I have been teaching Arabic at my local mosque’s Sunday school for a couple of months, and it has been a rewarding experience thus far. I am teaching 17 kindergarteners the Arabic alphabet and vocabulary. It has been pretty challenging to find useful resources online to teach Arabic to little kids so I have been coming up with my own ideas for lesson plans and activities. Here are some tips to make teaching Arabic fun and enjoyable for kids:
5 Fun Tips to Teach Kids Arabic
- Visuals- Make posters and hang them up around your classroom with the Arabic letters and examples of words that begin with those letters. Print out coloring sheets of an animal or a fruit that begin with the letter you are teaching that day and have the kids color them.
- Movement- Kids don’t like to sit down for a long period of time. So standing up and teaching the kids the letter “alef” and having them repeat the word “arnab” (bunny) after you 100 hundred times might be slightly boring. Try doing “heads, shoulders, knees and toes” in an Arabic version like in this video. Or try playing “Duck, Duck, Goose,” but with two different animal words in Arabic; they absolutely love this game!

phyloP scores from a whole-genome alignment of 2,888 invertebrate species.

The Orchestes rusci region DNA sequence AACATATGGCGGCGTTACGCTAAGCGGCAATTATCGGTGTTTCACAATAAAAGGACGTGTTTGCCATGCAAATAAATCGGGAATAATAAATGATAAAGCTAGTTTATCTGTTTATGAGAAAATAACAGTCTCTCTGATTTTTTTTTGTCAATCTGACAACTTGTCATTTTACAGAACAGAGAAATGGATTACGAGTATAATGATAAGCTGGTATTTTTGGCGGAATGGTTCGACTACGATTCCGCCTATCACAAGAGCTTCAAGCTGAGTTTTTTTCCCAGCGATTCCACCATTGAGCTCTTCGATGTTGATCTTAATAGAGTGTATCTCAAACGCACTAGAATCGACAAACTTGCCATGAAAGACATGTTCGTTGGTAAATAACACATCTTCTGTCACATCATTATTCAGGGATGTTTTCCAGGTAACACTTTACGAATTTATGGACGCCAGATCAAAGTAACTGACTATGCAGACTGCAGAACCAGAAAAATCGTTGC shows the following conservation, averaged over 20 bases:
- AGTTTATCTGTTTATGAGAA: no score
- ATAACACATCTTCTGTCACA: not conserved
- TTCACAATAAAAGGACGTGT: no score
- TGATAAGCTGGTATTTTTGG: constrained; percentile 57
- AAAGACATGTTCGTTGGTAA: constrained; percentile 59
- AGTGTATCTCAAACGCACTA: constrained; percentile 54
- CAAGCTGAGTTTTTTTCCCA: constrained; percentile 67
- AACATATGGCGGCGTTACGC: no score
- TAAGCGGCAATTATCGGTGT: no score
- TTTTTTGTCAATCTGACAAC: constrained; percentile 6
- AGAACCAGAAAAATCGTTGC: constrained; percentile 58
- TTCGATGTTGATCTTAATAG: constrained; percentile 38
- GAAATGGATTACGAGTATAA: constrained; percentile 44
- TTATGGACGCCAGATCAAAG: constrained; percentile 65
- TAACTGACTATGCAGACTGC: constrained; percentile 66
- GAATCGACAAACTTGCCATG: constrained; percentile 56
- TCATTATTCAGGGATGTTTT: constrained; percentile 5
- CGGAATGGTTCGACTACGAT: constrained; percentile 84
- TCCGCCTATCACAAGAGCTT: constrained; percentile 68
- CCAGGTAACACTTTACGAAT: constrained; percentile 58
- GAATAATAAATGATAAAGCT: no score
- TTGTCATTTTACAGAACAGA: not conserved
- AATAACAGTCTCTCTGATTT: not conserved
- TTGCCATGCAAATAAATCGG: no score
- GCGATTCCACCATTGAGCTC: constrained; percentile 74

- Singing- Kids love to sing. Singing actually helps kids recall different words. I found some neat Arabic alphabet songs (or nasheed) on YouTube, like this. Play it a couple of times at the beginning of class and have the kids repeat it. They can use this at the end-of-school event or Eid party, too!
- Creativity- Be creative and think outside the box. You know how kids love to play “Pin the Tail on the Donkey”? I had my students play “Pin the Tail on the Wolf” a couple of weeks ago, and they loved it! We were on the letter “thal” (equivalent to “th”) and tail and wolf both start with that letter in Arabic. Each child had to say those two words before getting blindfolded to pin the tail.
- Have fun- Kids don’t want to come to Sunday school and sit down for three hours straight to listen to lectures. They already go to school five days a week and have all sorts of homework to do. One must be careful to not make the kids hate coming to Sunday school and hate learning Arabic. Make your lessons fun. Find good English lesson plans and try to modify that to an Arabic lesson plan.
A little creativity goes a long way. What are your creative tips to get your kids to love learning Arabic?
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